I have a preprint out estimating how many scholarly papers are written using chatGPT etc? I estimate upwards of 60k articles (>1% of global output) published in 2023. arxiv.org/abs/2403.16887

How can we identify this? Simple: there are certain words that LLMs love, and they suddenly start showing up *a lot* last year. Twice as many papers call something "intricate", big rises for "commendable" and "meticulous".

I looked at 24 words that were identified as distinctively LLMish (interestingly, almost all positive) and checked their presence in full text of papers - four showed very strong increases, six medium, and two relatively weak but still noticeable. Looking at the number of these published each year let us estimate the size of the "excess" in 2023. Very simple & straightforward, but striking results.

Can we say any one of those papers specifically was written with ChatGPT by looking for those words? No - this is just a high level survey. It's the totals that give it away.

Can we say what fraction of those were "ChatGPT generated" rather than just copyedited/assisted? No - but my suspicions are very much raised.

Isn't this all a very simplistic analysis? Yes - I just wanted to get it out in the world sooner rather than later. Hence a fast preprint.

Is it getting worse? You bet. Difficult to be confident for 2024 papers but I'd wildly guess rates have tripled so far. And it's *March*.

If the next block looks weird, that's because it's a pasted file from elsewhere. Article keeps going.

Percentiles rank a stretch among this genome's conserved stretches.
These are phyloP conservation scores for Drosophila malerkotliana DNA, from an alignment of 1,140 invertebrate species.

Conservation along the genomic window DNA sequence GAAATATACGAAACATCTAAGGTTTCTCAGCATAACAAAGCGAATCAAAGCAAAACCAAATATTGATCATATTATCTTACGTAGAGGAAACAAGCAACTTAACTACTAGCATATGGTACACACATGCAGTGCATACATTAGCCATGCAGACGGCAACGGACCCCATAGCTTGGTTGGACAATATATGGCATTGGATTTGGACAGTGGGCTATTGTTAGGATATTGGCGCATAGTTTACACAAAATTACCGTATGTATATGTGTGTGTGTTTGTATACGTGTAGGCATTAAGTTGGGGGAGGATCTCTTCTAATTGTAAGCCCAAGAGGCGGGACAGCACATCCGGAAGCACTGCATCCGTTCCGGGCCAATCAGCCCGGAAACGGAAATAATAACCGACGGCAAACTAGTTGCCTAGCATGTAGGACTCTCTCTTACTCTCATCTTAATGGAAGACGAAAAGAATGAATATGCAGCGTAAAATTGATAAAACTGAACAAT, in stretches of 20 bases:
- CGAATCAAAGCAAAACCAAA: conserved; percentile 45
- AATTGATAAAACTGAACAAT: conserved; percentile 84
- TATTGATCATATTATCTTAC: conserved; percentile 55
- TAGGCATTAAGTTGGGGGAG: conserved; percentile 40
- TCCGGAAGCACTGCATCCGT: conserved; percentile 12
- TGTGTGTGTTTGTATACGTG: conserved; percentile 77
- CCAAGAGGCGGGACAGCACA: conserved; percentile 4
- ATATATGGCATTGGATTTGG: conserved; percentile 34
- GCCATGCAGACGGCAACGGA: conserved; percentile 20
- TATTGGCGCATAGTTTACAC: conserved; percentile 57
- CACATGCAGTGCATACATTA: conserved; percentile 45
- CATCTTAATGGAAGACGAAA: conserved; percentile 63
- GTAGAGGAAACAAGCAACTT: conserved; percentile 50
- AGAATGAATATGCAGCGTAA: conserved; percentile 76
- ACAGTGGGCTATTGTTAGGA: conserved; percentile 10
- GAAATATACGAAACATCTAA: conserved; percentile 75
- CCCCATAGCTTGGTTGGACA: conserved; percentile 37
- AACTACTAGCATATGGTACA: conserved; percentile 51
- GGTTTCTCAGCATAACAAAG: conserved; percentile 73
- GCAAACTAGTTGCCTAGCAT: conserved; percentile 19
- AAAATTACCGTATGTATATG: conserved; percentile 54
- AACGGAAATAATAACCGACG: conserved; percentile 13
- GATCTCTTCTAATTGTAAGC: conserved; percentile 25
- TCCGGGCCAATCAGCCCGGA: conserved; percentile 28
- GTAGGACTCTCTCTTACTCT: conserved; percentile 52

Is this a bad thing? You tell me. If it's a tell for LLM-generated papers, I think we can all agree "yes". If it's just widespread copyediting, a bit more ambiguous. But even if the content is OK, will very widespread chatGPT-ification of papers start stylistically messing up later LLMs built on them? Maybe...

Is there more we could look at here? Definitely. Test for different tells - the list here was geared to distinctive words *on peer reviews*, which have a different expected style to papers. Test for frequency of those terms (not just "shows up once"). Figure out where they're coming from (there seems to be subject variance etc).

Glad I've got something out there for now, though.


huh, this is neat! someone did an AI-detector-tool based analysis looking at preprint platforms, and released it on exactly the same day as mine. Shows evidence for differential effects by discipline & country. biorxiv.org/content/10.1101/20

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More on LLMs and peer reviews: 404media.co/chatgpt-looms-over

(Back to work tomorrow, & to revising the paper. I feel it's going to be a race to keep up.)

@generalising One point in your research is something I have noticed anecdotally, namely that some of the most obvious examples of ChatGPT use in scientific papers involved authors for whom English is not a first language. I suspect that these authors are using ChatGPT as a way of creating idiomatic English text, something that Google Translate does not always provide.

#ChatGPT #GoogleTranslate #linguistics

@michaelmeckler I wonder if part of the issue is that these words are not "wrong" but they are (in context) tonally "awkward" - a thing that is harder to spot and edit out for a second language speaker, if they're not looking for it?

(eg in my case I could look at a auto-translated French text and say "yeah, that sounds like what I was trying to get across", but probably not "hmm, that sounds subtly off")

@michaelmeckler @generalising

maybe this isn't obvious to people who speak English as a first language, but writing something in another language and then automatically translating it does not sound like a reasonable way to publish any kind of long-form writing.

@guenther @michaelmeckler @generalising It appears that some are writing in English and then asking an LLM to "improve" what they wrote, particularly if they aren't fluent.

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